Correction: An earlier version of this story stated that Jason Lewis shook hands with the president. This was not accurate and has been removed from the story.
President Donald Trump has tested positive for COVID-19, a day after he was in Minnesota for a fundraiser and campaign rally, which raises questions about the potential spread of the virus among those who met with Trump while he was here.
Trump, who began feeling mild symptoms on Friday, announced his positive test Thursday night. This came hours after news that one of his aides, Hope Hicks, had tested positive. Hicks traveled with Trump to Minnesota on Wednesday, where he went to the home of Cambria owner Marty Davis in Shorewood – during which few wore masks and some sang karaoke, according to Blois Olson – and flew on Air Force One to a rally in Duluth.
While he was here, Trump apparently spent time with several prominent Minnesota Republicans, including Reps. Tom Emmer, Jim Hagedorn, Pete Stauber; Senate Majority Leader Paul Gazelka; House Minority Leader Kurt Daudt; and GOP U.S. Senate candidate Jason Lewis, among others, MPR News reports. It's unclear if Hicks met with any Minnesotans.
The Centers for Disease Control and Prevention recommends 14 days of quarantine after being exposed to someone who has COVID-19. The CDC says exposure is 15 minutes or more in close proximity to the person with COVID-19, and recommends 14 days based on the time it can take to develop the illness if infected.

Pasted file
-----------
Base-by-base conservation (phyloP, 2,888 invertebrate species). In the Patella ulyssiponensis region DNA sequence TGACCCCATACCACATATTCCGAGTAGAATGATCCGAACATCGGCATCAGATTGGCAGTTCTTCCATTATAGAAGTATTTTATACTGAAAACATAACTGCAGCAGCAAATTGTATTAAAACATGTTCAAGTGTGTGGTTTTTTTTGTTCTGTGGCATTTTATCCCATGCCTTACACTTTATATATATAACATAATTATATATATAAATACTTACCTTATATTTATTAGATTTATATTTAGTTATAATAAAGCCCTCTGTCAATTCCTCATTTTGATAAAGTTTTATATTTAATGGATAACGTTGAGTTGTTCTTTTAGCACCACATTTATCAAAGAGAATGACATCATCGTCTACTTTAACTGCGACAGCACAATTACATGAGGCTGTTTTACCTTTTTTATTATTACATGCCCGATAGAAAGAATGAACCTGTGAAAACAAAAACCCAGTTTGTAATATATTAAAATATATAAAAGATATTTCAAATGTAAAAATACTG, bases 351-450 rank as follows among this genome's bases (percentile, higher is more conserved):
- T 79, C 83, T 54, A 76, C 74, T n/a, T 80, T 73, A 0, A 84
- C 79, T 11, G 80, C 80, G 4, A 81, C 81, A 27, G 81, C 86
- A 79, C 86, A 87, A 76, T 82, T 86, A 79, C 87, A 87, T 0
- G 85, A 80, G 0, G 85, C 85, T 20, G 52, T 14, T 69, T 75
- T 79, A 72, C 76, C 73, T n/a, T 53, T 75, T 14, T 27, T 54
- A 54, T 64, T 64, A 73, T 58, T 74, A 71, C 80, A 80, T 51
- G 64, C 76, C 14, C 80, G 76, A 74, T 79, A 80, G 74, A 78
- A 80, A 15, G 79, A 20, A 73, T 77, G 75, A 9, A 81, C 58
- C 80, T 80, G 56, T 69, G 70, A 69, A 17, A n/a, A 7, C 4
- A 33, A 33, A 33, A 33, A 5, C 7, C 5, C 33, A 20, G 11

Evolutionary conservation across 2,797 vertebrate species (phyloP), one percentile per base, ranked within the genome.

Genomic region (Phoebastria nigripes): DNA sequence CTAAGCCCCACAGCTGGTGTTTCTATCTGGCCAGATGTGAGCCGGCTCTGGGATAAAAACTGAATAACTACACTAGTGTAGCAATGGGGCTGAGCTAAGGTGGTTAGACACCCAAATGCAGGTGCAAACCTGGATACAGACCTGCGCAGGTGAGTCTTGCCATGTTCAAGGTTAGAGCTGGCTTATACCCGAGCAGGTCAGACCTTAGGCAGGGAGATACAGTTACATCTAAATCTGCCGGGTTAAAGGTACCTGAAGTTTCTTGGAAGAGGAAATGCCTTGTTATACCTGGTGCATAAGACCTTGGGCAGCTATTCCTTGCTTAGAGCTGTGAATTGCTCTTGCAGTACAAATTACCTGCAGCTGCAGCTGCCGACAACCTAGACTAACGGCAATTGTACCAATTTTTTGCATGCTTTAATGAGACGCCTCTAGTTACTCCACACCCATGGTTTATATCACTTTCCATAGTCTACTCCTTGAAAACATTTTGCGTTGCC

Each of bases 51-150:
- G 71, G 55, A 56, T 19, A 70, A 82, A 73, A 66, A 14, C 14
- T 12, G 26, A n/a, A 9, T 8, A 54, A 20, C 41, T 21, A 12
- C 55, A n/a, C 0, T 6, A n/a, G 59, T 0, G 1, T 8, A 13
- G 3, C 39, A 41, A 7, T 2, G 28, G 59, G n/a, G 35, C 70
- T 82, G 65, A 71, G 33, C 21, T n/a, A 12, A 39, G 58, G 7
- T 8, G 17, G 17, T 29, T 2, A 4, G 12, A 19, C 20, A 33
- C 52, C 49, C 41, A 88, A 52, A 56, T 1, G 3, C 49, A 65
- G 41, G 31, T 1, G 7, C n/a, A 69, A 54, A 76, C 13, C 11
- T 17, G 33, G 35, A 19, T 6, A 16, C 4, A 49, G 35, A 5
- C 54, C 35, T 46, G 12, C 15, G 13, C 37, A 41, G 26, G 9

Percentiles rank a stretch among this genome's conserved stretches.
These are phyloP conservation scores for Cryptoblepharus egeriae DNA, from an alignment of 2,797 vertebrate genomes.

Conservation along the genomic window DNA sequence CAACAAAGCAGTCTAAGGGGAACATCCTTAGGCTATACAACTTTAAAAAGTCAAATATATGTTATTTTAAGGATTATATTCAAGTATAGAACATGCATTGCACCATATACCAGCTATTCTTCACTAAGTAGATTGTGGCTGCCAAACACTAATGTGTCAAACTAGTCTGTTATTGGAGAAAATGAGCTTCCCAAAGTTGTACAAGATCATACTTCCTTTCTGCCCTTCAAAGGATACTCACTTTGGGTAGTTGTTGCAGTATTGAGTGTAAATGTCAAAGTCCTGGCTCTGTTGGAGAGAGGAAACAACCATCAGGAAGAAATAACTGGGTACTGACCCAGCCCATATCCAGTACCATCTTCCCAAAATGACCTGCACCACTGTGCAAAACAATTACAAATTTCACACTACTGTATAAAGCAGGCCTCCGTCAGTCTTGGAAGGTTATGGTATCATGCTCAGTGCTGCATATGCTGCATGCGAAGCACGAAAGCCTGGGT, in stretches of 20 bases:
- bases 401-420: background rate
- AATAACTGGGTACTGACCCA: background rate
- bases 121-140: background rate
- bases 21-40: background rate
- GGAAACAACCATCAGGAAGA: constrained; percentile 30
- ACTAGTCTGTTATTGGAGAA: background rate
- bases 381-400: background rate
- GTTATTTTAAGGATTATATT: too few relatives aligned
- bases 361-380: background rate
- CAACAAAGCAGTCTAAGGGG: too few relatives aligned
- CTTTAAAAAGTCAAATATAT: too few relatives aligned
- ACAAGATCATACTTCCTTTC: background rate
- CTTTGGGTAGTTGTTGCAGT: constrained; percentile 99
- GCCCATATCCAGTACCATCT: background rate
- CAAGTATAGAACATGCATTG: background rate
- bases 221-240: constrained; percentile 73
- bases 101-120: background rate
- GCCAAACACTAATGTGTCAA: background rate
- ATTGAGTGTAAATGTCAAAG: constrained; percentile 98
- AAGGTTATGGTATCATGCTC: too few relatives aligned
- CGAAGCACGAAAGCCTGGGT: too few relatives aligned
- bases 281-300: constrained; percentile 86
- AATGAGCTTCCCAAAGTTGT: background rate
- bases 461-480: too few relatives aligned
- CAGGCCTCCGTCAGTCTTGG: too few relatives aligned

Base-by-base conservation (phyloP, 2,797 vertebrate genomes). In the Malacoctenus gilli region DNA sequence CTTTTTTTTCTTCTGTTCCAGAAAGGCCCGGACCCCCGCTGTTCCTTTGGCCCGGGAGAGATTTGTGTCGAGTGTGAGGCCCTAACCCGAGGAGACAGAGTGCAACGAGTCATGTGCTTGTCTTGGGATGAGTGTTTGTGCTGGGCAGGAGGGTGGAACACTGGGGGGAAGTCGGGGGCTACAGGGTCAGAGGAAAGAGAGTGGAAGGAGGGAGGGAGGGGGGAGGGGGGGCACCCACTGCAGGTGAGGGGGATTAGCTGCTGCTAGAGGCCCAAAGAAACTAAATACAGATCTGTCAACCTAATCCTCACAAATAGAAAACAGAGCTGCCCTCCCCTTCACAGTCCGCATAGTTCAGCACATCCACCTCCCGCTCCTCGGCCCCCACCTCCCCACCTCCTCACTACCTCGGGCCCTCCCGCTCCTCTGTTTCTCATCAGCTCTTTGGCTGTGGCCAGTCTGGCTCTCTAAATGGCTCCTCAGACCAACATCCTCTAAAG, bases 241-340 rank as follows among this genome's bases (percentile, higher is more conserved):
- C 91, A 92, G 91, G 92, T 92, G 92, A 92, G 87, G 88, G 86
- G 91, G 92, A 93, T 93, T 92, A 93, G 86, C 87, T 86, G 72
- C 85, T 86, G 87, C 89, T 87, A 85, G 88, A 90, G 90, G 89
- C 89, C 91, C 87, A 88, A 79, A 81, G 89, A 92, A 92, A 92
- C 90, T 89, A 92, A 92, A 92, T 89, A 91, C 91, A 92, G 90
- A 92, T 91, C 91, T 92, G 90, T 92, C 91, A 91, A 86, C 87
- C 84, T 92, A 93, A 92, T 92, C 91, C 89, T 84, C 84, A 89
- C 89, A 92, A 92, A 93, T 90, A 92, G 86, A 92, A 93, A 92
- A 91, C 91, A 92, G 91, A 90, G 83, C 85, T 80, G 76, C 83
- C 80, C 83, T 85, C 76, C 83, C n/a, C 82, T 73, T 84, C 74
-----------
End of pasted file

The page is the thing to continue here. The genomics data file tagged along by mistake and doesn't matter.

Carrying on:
Gazelka was on WCCO Radio Friday morning, saying he'll get a COVID-19 test and quarantine for 14 days, per CDC guidelines, calling the pandemic "serious," but adding that he believes he'll be fine.
Others who were known to be with Trump, though, say they plan to get tested but it's unclear if they'll quarantine for the recommended 14 days. In a statement, Daudt said:
“First and foremost my prayers are with the President and First Lady for a speedy recovery. I am not currently experiencing any symptoms, but out of an abundance of caution I am being tested again on Friday for COVID-19 after testing negative on Tuesday ahead of the President’s visit. I will remain in self-quarantine until results are received.”
He tested negative for COVID-19 on Tuesday ahead of Trump's visit and didn't attend the Shorewood event. He did meet with Trump for fewer than five minutes outside om the tarmac, but did not shake the president's hand, the statement said.
Meanwhile, Minnesota's three Republican congressmen – Stauber, Emmer and Hagedorn – who traveled with President Trump on Air Force One have not explicitly said they'll quarantine, only that they'll get tested again, the Star Tribune reports.
Republican Party of Minnesota Chairwoman Jennifer Carnahan said she wasn't with Trump on Wednesday "due to a busy campaign schedule that took me to other parts of the state."
"We wish our President, First Lady, Hope Hicks and any others impacted a speedy recovery to good health," she added.
BMTN has reached out to the Republican Party of Minnesota and Minnesota Department of Health for more details.